Low-cost, microbolometer based, mid-Infrared explosives detection and imaging
Detection of trace amount of explosives is a primary concern of defense administrations around the world. Ideally this detection would be done in a way to enable quick and discreet identification of these explosive materials while suppressing false positives.
Organic compounds, including many explosives, exhibit characteristic absorption features deemed spectral “fingerprints” in the mid-infrared(MIR) region of the electromagnetic spectra. By illuminating an object with MIR radiation and observing the amount of radiation reflected, one can identify the compound. The spectral region from 7-14 microns is specifically of interest for detection because this region has low absorption characteristics for MIR radiation. This allows for long stand-off distance detection allowing for equipment and operators to be a safe distance away from the object of interrogation, an ideal trait for an explosives detection system.
While incredibly sensitive and selective explosives detection systems have already been realized, they have remained impractical for many applications due their poor size, weight, cost and power (SWAP-C) characteristics. The novelty of the research being conducted here at Notre Dame is to attempt to decrease this SWAP-C drastically by utilizing commercially available, extremely low-cost microbolometer arrays. The devices used weigh a fraction of a pound, require no external cooling, cost around $250, and are easily integrated into any system via standard USB connections as they are designed to be worked with one's phone. The trade-off is that the signal-to-noise ratio, and the resulting image quality, is worse than that of the more expensive and bulky imaging arrays. However, these devices' intended market is thermal imaging applications such as checking insulation integrity, searching for electronics hot spots, and night-time surveillance. Below is a picture of David's cat with one of these devices (I did not put in the emissivity so the left bar is not reading proper temperature readings).
Since these devices were not intended for scientific applications there were no reported SNR metrics. The first part of this research was spent measuring the detection capabilities of these devices. These specifications were published in Optical Engineering (see bottom for publications list). In short it was found that unaltered these devices ran at 7 Hz and was capable of reaching the sensitivities required for spectroscopic imaging with an integration time of 3.43 seconds. However, recent work has shown that these devices can be altered, both in software and hardware, to be able to improve the imaging rate to 32 Hz at the same single frame SNR resulting in a sub-second integration time of 0.75 s. This level of sensitivity is unheard of in devices costing $250.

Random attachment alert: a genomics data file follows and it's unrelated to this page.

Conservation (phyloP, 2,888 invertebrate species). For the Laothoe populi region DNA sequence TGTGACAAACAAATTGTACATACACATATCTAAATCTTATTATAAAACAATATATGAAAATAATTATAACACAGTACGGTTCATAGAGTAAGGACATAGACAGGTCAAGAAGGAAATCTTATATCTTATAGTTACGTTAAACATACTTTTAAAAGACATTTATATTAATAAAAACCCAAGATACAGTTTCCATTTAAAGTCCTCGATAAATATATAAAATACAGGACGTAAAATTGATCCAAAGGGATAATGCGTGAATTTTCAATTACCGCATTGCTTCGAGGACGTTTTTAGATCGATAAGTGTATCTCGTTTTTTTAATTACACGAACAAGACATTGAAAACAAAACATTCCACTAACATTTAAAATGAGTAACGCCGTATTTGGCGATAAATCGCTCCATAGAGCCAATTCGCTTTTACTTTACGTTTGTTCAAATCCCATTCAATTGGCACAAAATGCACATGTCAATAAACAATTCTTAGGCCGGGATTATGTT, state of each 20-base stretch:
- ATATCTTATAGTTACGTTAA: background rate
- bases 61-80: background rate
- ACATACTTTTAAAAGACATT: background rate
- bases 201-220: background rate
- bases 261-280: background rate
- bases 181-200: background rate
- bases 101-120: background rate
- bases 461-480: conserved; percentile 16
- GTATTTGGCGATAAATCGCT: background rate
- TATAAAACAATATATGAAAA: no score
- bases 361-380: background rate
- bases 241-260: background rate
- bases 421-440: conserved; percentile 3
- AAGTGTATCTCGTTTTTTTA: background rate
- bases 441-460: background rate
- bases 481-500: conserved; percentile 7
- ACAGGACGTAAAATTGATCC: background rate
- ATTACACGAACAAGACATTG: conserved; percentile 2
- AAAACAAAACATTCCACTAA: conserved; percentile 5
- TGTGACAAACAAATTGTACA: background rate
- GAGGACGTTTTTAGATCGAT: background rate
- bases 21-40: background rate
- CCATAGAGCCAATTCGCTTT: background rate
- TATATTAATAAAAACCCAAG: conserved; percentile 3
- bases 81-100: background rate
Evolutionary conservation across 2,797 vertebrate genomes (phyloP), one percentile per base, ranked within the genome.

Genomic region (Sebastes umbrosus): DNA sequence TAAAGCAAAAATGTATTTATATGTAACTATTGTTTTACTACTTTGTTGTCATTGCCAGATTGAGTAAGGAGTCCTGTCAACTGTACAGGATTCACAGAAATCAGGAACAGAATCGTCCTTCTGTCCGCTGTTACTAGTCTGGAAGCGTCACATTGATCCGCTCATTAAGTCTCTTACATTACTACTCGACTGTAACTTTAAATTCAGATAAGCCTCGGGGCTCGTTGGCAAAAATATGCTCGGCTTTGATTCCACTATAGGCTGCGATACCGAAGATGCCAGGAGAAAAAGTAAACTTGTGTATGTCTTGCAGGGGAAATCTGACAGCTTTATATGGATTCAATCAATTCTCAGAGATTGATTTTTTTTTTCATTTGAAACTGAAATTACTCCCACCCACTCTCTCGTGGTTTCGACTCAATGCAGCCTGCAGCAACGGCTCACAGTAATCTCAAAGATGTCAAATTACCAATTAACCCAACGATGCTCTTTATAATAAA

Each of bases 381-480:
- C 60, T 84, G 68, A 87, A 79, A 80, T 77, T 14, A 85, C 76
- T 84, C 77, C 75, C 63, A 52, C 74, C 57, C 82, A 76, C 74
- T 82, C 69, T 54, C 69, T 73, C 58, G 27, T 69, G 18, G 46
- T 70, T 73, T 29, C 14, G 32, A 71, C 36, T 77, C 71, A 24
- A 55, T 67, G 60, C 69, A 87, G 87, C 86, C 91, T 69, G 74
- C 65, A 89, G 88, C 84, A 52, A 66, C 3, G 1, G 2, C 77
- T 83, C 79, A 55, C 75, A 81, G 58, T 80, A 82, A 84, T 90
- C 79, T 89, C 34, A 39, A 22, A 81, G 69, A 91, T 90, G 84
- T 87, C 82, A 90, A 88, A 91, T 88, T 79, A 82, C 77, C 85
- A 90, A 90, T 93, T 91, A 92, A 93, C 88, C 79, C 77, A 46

Using this camera a system was developed in a small portable platform that can enable not only cost effective explosives detection at the checkpoint, but also portable applications that were currently limited by devices size and power requirements. Custom application software was developed in Python here at Notre Dame in order to control these devices via a computer. This software includes a GUI, wireless data transfer, and analysis tools. A picture of the GUI is shown below. The black speckling on the image is that an array of pixels in that device do not give temperature readings and are used for some of device function.
In addition to the work on hardware software tools for data analysis have been developed such as the chemometrics tool shown below. This tool allows one to process spectral datasets with the popular principal component analysis (PCA). In addition spectral filtering can be done via savity-golay filtering that allows for the use of derivative spectroscopy.
Now that this extremely low-cost platform has been realized the next research is in different imaging modalities, such as thermal time constant imaging, and the development of detection algorithms.
See links below for papers and presentations.
- "Characterization of a low-cost, commercially available, vanadium oxide microbolometer array for spectroscopic imaging" - https://ieeexplore.ieee.org/abstract/document/8083954
- "Mid-infrared spectroscopic imaging with a low-cost microbolometer array" - https://ieeexplore.ieee.org/abstract/document/8083954
- "Realization of a plug-and-play, low SWAP-C, MIR imaging system utilizing a commercially available low-cost VOx microbolometer array for enabling imaging applications" - https://www.spiedigitallibrary.org/conference-proceedings-of-spie/10795/107950D/Realization-of-a-plug-and-play-low-SWAP-C-MIR/10.1117/12.2325588.full
PhD Graduate Student, Department of Electrical Engineering